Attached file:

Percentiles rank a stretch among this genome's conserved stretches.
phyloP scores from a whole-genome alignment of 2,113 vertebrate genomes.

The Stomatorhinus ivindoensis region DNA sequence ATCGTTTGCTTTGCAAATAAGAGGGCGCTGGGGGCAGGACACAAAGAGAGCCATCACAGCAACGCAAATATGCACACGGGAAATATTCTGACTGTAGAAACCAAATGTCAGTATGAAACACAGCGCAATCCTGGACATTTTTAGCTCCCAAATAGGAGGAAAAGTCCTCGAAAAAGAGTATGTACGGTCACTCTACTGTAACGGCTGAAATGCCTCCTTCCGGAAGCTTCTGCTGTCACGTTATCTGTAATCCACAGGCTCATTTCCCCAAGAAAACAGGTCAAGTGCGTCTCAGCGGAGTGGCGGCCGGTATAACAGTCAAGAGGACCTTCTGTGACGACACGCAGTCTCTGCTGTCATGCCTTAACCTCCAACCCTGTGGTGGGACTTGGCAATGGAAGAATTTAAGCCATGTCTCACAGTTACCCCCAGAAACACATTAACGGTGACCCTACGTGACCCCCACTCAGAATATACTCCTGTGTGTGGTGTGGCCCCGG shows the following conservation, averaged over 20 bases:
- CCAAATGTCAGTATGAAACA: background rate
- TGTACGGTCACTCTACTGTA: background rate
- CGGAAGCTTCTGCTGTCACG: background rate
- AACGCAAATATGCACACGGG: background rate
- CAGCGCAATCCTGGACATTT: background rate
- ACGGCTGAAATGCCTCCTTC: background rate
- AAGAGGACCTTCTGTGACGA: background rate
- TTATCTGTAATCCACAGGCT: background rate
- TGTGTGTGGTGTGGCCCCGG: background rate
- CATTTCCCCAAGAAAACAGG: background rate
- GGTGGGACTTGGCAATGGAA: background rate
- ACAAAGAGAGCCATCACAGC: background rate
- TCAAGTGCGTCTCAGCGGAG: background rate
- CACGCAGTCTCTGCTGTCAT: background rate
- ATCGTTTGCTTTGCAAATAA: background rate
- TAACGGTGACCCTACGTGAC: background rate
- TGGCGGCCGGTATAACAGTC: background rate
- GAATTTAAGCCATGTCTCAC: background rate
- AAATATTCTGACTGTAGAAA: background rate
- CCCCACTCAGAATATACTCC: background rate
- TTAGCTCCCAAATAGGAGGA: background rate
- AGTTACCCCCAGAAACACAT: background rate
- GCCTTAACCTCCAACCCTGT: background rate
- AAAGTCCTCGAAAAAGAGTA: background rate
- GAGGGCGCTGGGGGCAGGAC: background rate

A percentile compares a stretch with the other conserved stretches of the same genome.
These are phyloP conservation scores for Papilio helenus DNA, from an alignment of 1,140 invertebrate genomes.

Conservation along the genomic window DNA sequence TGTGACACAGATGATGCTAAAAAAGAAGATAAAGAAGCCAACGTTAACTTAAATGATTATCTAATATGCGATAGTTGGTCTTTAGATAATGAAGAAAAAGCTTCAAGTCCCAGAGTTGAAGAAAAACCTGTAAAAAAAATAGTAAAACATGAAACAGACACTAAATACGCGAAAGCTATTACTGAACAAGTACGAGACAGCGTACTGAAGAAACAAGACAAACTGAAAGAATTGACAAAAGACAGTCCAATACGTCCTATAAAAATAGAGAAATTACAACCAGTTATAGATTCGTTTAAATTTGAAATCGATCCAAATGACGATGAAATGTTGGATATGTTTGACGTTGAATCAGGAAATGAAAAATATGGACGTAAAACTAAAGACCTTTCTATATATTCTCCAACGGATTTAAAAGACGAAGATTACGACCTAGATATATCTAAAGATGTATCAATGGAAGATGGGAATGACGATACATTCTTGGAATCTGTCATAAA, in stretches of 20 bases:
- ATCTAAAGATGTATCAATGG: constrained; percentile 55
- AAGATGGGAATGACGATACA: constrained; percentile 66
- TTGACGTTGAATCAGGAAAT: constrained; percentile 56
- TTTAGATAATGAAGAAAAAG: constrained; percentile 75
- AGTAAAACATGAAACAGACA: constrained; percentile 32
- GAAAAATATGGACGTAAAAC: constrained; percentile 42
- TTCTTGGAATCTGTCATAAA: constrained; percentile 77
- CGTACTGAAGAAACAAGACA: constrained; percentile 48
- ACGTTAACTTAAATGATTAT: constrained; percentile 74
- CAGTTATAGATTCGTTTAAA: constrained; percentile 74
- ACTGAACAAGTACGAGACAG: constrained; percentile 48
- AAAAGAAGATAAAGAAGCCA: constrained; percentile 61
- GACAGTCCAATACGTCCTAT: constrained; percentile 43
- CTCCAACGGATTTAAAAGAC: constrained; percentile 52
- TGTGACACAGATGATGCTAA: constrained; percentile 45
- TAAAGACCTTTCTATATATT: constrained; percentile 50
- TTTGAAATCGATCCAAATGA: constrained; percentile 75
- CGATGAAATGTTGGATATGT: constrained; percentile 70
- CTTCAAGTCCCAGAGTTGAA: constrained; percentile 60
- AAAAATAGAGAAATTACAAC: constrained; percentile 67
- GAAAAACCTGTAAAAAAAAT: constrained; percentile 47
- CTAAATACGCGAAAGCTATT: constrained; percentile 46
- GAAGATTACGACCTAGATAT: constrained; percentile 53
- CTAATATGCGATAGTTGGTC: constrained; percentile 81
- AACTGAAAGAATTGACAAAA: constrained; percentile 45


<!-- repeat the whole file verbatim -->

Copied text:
Percentiles rank a stretch among this genome's conserved stretches.
phyloP scores from a whole-genome alignment of 2,113 vertebrate genomes.

The Stomatorhinus ivindoensis region DNA sequence ATCGTTTGCTTTGCAAATAAGAGGGCGCTGGGGGCAGGACACAAAGAGAGCCATCACAGCAACGCAAATATGCACACGGGAAATATTCTGACTGTAGAAACCAAATGTCAGTATGAAACACAGCGCAATCCTGGACATTTTTAGCTCCCAAATAGGAGGAAAAGTCCTCGAAAAAGAGTATGTACGGTCACTCTACTGTAACGGCTGAAATGCCTCCTTCCGGAAGCTTCTGCTGTCACGTTATCTGTAATCCACAGGCTCATTTCCCCAAGAAAACAGGTCAAGTGCGTCTCAGCGGAGTGGCGGCCGGTATAACAGTCAAGAGGACCTTCTGTGACGACACGCAGTCTCTGCTGTCATGCCTTAACCTCCAACCCTGTGGTGGGACTTGGCAATGGAAGAATTTAAGCCATGTCTCACAGTTACCCCCAGAAACACATTAACGGTGACCCTACGTGACCCCCACTCAGAATATACTCCTGTGTGTGGTGTGGCCCCGG shows the following conservation, averaged over 20 bases:
- CCAAATGTCAGTATGAAACA: background rate
- TGTACGGTCACTCTACTGTA: background rate
- CGGAAGCTTCTGCTGTCACG: background rate
- AACGCAAATATGCACACGGG: background rate
- CAGCGCAATCCTGGACATTT: background rate
- ACGGCTGAAATGCCTCCTTC: background rate
- AAGAGGACCTTCTGTGACGA: background rate
- TTATCTGTAATCCACAGGCT: background rate
- TGTGTGTGGTGTGGCCCCGG: background rate
- CATTTCCCCAAGAAAACAGG: background rate
- GGTGGGACTTGGCAATGGAA: background rate
- ACAAAGAGAGCCATCACAGC: background rate
- TCAAGTGCGTCTCAGCGGAG: background rate
- CACGCAGTCTCTGCTGTCAT: background rate
- ATCGTTTGCTTTGCAAATAA: background rate
- TAACGGTGACCCTACGTGAC: background rate
- TGGCGGCCGGTATAACAGTC: background rate
- GAATTTAAGCCATGTCTCAC: background rate
- AAATATTCTGACTGTAGAAA: background rate
- CCCCACTCAGAATATACTCC: background rate
- TTAGCTCCCAAATAGGAGGA: background rate
- AGTTACCCCCAGAAACACAT: background rate
- GCCTTAACCTCCAACCCTGT: background rate
- AAAGTCCTCGAAAAAGAGTA: background rate
- GAGGGCGCTGGGGGCAGGAC: background rate

A percentile compares a stretch with the other conserved stretches of the same genome.
These are phyloP conservation scores for Papilio helenus DNA, from an alignment of 1,140 invertebrate genomes.

Conservation along the genomic window DNA sequence TGTGACACAGATGATGCTAAAAAAGAAGATAAAGAAGCCAACGTTAACTTAAATGATTATCTAATATGCGATAGTTGGTCTTTAGATAATGAAGAAAAAGCTTCAAGTCCCAGAGTTGAAGAAAAACCTGTAAAAAAAATAGTAAAACATGAAACAGACACTAAATACGCGAAAGCTATTACTGAACAAGTACGAGACAGCGTACTGAAGAAACAAGACAAACTGAAAGAATTGACAAAAGACAGTCCAATACGTCCTATAAAAATAGAGAAATTACAACCAGTTATAGATTCGTTTAAATTTGAAATCGATCCAAATGACGATGAAATGTTGGATATGTTTGACGTTGAATCAGGAAATGAAAAATATGGACGTAAAACTAAAGACCTTTCTATATATTCTCCAACGGATTTAAAAGACGAAGATTACGACCTAGATATATCTAAAGATGTATCAATGGAAGATGGGAATGACGATACATTCTTGGAATCTGTCATAAA, in stretches of 20 bases:
- ATCTAAAGATGTATCAATGG: constrained; percentile 55
- AAGATGGGAATGACGATACA: constrained; percentile 66
- TTGACGTTGAATCAGGAAAT: constrained; percentile 56
- TTTAGATAATGAAGAAAAAG: constrained; percentile 75
- AGTAAAACATGAAACAGACA: constrained; percentile 32
- GAAAAATATGGACGTAAAAC: constrained; percentile 42
- TTCTTGGAATCTGTCATAAA: constrained; percentile 77
- CGTACTGAAGAAACAAGACA: constrained; percentile 48
- ACGTTAACTTAAATGATTAT: constrained; percentile 74
- CAGTTATAGATTCGTTTAAA: constrained; percentile 74
- ACTGAACAAGTACGAGACAG: constrained; percentile 48
- AAAAGAAGATAAAGAAGCCA: constrained; percentile 61
- GACAGTCCAATACGTCCTAT: constrained; percentile 43
- CTCCAACGGATTTAAAAGAC: constrained; percentile 52
- TGTGACACAGATGATGCTAA: constrained; percentile 45
- TAAAGACCTTTCTATATATT: constrained; percentile 50
- TTTGAAATCGATCCAAATGA: constrained; percentile 75
- CGATGAAATGTTGGATATGT: constrained; percentile 70
- CTTCAAGTCCCAGAGTTGAA: constrained; percentile 60
- AAAAATAGAGAAATTACAAC: constrained; percentile 67
- GAAAAACCTGTAAAAAAAAT: constrained; percentile 47
- CTAAATACGCGAAAGCTATT: constrained; percentile 46
- GAAGATTACGACCTAGATAT: constrained; percentile 53
- CTAATATGCGATAGTTGGTC: constrained; percentile 81
- AACTGAAAGAATTGACAAAA: constrained; percentile 45